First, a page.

houses, electrical fixtures, furniture, interiors, etc. The magazine
viill be printed on the finest paper, and no expense or pains have
been spared to make it the leading architectural paper in the
country. The annual subscription price is $1.
THE present market for stocks may be very aptly described as a
brokers' market, inasmuch as its movements are about suf-
cient only to pay the brokers' commissions. Whatever characterÂ¬
izing tendency there may be in it is towards lower prices. A narÂ¬
row market is not the one the public like, and business cannot be
attracted towards it until its movements are guided by strong hands
which give some life and excitement to it. While it drifts in this
fashion quotations are likely to be lower, and whatever business
muse be done on the Exchange is likely to be done at lower-
Jing figures. Louisville & Nashville and Burlington &
; Quincy have pressed on the market somewhat, and
if any large selling movement can be induced into
those two issues a considerable decline all round is sure to foUow.
' There are, too, stories afloat that all is not right with some of the
Villard Specialties and some of Inman-Brice-Thomas issues ; the
latter are certainly selling at figures which proclaim that some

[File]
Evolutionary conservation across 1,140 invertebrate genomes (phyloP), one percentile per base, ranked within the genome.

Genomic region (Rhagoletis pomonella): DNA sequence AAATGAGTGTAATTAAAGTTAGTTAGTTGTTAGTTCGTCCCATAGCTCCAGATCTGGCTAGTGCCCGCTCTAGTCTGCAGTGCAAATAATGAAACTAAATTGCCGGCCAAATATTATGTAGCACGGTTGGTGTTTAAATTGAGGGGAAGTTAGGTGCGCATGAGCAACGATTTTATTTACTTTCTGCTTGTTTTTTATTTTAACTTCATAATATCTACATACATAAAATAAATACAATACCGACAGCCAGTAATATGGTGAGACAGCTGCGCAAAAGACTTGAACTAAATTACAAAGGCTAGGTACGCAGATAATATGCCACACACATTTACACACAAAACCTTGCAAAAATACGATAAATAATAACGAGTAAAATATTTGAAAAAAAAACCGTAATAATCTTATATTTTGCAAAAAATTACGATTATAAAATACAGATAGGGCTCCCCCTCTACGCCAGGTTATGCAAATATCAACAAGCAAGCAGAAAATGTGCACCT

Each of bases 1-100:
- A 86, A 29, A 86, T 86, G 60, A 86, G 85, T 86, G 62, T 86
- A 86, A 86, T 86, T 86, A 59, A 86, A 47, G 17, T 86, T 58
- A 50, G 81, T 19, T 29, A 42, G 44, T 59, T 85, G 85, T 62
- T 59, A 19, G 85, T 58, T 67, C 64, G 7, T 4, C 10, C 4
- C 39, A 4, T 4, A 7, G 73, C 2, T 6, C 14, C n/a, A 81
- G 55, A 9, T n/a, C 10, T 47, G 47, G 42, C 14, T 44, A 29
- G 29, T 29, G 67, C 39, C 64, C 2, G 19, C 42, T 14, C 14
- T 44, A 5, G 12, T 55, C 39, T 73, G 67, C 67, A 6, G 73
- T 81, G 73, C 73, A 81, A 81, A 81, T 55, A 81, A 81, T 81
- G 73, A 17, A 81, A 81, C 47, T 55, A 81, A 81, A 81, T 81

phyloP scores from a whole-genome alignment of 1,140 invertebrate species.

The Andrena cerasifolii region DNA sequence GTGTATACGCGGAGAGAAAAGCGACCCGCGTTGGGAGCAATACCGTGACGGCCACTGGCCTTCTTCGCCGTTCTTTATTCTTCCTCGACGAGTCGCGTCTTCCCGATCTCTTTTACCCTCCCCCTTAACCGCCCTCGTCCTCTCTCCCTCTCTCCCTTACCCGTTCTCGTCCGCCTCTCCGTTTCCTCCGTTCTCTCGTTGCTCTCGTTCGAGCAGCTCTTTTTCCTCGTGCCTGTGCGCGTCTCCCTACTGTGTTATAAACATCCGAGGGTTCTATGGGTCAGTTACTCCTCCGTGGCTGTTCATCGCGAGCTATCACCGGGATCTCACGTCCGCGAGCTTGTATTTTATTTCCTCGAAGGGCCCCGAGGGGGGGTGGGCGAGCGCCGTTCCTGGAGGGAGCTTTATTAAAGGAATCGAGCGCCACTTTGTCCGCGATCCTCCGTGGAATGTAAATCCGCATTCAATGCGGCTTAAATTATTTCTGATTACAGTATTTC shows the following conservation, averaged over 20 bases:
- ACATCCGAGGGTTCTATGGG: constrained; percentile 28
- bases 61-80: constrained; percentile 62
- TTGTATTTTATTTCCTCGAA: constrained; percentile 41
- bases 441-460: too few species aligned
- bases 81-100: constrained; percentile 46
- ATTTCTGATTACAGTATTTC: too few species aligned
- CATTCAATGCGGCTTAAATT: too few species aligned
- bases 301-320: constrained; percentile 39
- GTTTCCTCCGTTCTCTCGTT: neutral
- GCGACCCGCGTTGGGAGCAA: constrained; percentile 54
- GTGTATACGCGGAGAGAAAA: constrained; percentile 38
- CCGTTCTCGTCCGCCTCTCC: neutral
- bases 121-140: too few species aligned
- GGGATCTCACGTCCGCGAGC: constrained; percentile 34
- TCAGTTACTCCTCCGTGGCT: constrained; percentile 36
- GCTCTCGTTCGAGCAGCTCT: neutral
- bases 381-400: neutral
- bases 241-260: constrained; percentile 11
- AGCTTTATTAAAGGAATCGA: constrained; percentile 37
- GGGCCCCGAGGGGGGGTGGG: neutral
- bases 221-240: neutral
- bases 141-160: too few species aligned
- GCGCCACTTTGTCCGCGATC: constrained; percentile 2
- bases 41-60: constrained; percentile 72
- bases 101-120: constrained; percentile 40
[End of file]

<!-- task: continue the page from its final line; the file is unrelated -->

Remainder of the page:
time friends are treating tbeiu with marked neglect; nor are
quotations for the former the most satisfactory. Reports from
London are gloomy, and that fact, coupled with a new shipment
of gold, even though of a small amount, while Exchange rates are
so low, has anything but a reHssuring effect. We are, too,
approaching the time when this centre is likely to feel the effects
of the movement of money to the interior. These effects may not
be serious, because of the long-time warning everyone has had.
Most bankers have availed themselves of the ample opportunities
' given them to secure their money suflScient to supply such of
their needs as they could foresee for the next few months ; but
there is likely to be great caution in undertaking new business and
IF the increase of the revenue of a country is an index to prosÂ¬
perity, Great Britain ought at the present time be in a fairly
satisfactory ccftidition. The total collections for the last quarter
aggregated Â£31,914,100, against Â£21,468,600 in the corresponding
period in 1890â€”an increase of Â£445,500. This is a far better
showing than Mr. Goschen anticipated; but it is not likely that